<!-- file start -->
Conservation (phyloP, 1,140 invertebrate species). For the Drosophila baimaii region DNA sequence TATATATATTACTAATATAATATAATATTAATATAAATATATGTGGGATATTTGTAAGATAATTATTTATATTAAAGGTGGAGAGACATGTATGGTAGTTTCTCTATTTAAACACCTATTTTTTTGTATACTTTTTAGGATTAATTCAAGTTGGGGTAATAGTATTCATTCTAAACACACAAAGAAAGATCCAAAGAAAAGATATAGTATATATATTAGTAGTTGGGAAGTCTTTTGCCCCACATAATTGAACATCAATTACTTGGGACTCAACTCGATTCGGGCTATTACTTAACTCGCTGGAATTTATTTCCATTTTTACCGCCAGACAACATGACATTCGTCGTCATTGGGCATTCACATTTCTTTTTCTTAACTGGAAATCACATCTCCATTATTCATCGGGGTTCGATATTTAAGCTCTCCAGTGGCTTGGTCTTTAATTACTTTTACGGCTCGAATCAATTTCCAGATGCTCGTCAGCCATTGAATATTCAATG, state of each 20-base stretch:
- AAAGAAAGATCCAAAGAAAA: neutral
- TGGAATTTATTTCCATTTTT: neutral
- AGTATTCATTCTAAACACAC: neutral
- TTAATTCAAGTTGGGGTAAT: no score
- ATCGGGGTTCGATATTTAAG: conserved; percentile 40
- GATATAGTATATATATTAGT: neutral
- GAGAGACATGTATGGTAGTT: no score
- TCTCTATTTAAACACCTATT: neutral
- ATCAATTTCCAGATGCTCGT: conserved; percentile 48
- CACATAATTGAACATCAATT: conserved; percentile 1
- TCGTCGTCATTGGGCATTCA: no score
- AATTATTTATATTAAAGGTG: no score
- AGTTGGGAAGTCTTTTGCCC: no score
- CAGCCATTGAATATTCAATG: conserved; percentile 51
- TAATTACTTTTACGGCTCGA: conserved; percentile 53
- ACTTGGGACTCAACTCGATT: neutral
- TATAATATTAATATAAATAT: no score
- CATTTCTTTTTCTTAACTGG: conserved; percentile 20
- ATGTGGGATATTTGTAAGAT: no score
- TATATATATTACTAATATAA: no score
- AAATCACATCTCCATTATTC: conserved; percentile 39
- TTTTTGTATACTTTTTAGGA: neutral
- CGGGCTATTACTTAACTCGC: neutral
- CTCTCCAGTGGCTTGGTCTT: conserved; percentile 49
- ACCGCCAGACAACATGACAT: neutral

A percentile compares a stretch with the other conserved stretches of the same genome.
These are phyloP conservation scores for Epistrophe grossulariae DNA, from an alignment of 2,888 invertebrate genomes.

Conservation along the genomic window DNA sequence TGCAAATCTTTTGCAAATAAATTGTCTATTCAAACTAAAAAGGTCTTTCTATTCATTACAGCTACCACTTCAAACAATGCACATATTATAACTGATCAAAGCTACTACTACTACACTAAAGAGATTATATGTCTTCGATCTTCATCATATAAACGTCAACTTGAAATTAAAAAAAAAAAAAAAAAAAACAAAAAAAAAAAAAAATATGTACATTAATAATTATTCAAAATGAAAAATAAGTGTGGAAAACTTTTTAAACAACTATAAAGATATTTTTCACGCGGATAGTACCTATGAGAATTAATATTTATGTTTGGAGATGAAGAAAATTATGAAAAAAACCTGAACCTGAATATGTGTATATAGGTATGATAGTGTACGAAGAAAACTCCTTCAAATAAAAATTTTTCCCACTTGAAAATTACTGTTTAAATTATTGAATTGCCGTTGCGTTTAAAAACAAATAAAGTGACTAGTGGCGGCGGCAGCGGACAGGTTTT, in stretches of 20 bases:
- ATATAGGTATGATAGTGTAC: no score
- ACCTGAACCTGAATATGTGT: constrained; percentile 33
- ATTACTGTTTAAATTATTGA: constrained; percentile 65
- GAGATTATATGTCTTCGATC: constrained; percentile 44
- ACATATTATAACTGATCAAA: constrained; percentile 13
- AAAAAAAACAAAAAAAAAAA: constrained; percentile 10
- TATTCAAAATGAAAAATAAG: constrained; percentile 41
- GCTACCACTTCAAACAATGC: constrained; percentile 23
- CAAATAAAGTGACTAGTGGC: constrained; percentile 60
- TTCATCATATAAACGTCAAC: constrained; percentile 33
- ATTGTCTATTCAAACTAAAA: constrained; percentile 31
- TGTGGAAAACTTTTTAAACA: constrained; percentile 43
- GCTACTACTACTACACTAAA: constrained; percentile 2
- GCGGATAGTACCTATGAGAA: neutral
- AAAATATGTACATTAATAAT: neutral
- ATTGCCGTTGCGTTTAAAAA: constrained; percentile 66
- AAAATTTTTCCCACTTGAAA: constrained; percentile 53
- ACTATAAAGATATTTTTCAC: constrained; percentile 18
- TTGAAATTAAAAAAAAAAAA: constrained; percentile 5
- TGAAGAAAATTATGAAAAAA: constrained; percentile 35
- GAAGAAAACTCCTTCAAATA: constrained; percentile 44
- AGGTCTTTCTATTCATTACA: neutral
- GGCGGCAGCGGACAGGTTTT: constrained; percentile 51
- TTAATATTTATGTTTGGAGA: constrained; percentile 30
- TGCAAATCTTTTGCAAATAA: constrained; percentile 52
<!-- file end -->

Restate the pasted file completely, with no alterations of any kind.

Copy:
Conservation (phyloP, 1,140 invertebrate species). For the Drosophila baimaii region DNA sequence TATATATATTACTAATATAATATAATATTAATATAAATATATGTGGGATATTTGTAAGATAATTATTTATATTAAAGGTGGAGAGACATGTATGGTAGTTTCTCTATTTAAACACCTATTTTTTTGTATACTTTTTAGGATTAATTCAAGTTGGGGTAATAGTATTCATTCTAAACACACAAAGAAAGATCCAAAGAAAAGATATAGTATATATATTAGTAGTTGGGAAGTCTTTTGCCCCACATAATTGAACATCAATTACTTGGGACTCAACTCGATTCGGGCTATTACTTAACTCGCTGGAATTTATTTCCATTTTTACCGCCAGACAACATGACATTCGTCGTCATTGGGCATTCACATTTCTTTTTCTTAACTGGAAATCACATCTCCATTATTCATCGGGGTTCGATATTTAAGCTCTCCAGTGGCTTGGTCTTTAATTACTTTTACGGCTCGAATCAATTTCCAGATGCTCGTCAGCCATTGAATATTCAATG, state of each 20-base stretch:
- AAAGAAAGATCCAAAGAAAA: neutral
- TGGAATTTATTTCCATTTTT: neutral
- AGTATTCATTCTAAACACAC: neutral
- TTAATTCAAGTTGGGGTAAT: no score
- ATCGGGGTTCGATATTTAAG: conserved; percentile 40
- GATATAGTATATATATTAGT: neutral
- GAGAGACATGTATGGTAGTT: no score
- TCTCTATTTAAACACCTATT: neutral
- ATCAATTTCCAGATGCTCGT: conserved; percentile 48
- CACATAATTGAACATCAATT: conserved; percentile 1
- TCGTCGTCATTGGGCATTCA: no score
- AATTATTTATATTAAAGGTG: no score
- AGTTGGGAAGTCTTTTGCCC: no score
- CAGCCATTGAATATTCAATG: conserved; percentile 51
- TAATTACTTTTACGGCTCGA: conserved; percentile 53
- ACTTGGGACTCAACTCGATT: neutral
- TATAATATTAATATAAATAT: no score
- CATTTCTTTTTCTTAACTGG: conserved; percentile 20
- ATGTGGGATATTTGTAAGAT: no score
- TATATATATTACTAATATAA: no score
- AAATCACATCTCCATTATTC: conserved; percentile 39
- TTTTTGTATACTTTTTAGGA: neutral
- CGGGCTATTACTTAACTCGC: neutral
- CTCTCCAGTGGCTTGGTCTT: conserved; percentile 49
- ACCGCCAGACAACATGACAT: neutral

A percentile compares a stretch with the other conserved stretches of the same genome.
These are phyloP conservation scores for Epistrophe grossulariae DNA, from an alignment of 2,888 invertebrate genomes.

Conservation along the genomic window DNA sequence TGCAAATCTTTTGCAAATAAATTGTCTATTCAAACTAAAAAGGTCTTTCTATTCATTACAGCTACCACTTCAAACAATGCACATATTATAACTGATCAAAGCTACTACTACTACACTAAAGAGATTATATGTCTTCGATCTTCATCATATAAACGTCAACTTGAAATTAAAAAAAAAAAAAAAAAAAACAAAAAAAAAAAAAAATATGTACATTAATAATTATTCAAAATGAAAAATAAGTGTGGAAAACTTTTTAAACAACTATAAAGATATTTTTCACGCGGATAGTACCTATGAGAATTAATATTTATGTTTGGAGATGAAGAAAATTATGAAAAAAACCTGAACCTGAATATGTGTATATAGGTATGATAGTGTACGAAGAAAACTCCTTCAAATAAAAATTTTTCCCACTTGAAAATTACTGTTTAAATTATTGAATTGCCGTTGCGTTTAAAAACAAATAAAGTGACTAGTGGCGGCGGCAGCGGACAGGTTTT, in stretches of 20 bases:
- ATATAGGTATGATAGTGTAC: no score
- ACCTGAACCTGAATATGTGT: constrained; percentile 33
- ATTACTGTTTAAATTATTGA: constrained; percentile 65
- GAGATTATATGTCTTCGATC: constrained; percentile 44
- ACATATTATAACTGATCAAA: constrained; percentile 13
- AAAAAAAACAAAAAAAAAAA: constrained; percentile 10
- TATTCAAAATGAAAAATAAG: constrained; percentile 41
- GCTACCACTTCAAACAATGC: constrained; percentile 23
- CAAATAAAGTGACTAGTGGC: constrained; percentile 60
- TTCATCATATAAACGTCAAC: constrained; percentile 33
- ATTGTCTATTCAAACTAAAA: constrained; percentile 31
- TGTGGAAAACTTTTTAAACA: constrained; percentile 43
- GCTACTACTACTACACTAAA: constrained; percentile 2
- GCGGATAGTACCTATGAGAA: neutral
- AAAATATGTACATTAATAAT: neutral
- ATTGCCGTTGCGTTTAAAAA: constrained; percentile 66
- AAAATTTTTCCCACTTGAAA: constrained; percentile 53
- ACTATAAAGATATTTTTCAC: constrained; percentile 18
- TTGAAATTAAAAAAAAAAAA: constrained; percentile 5
- TGAAGAAAATTATGAAAAAA: constrained; percentile 35
- GAAGAAAACTCCTTCAAATA: constrained; percentile 44
- AGGTCTTTCTATTCATTACA: neutral
- GGCGGCAGCGGACAGGTTTT: constrained; percentile 51
- TTAATATTTATGTTTGGAGA: constrained; percentile 30
- TGCAAATCTTTTGCAAATAA: constrained; percentile 52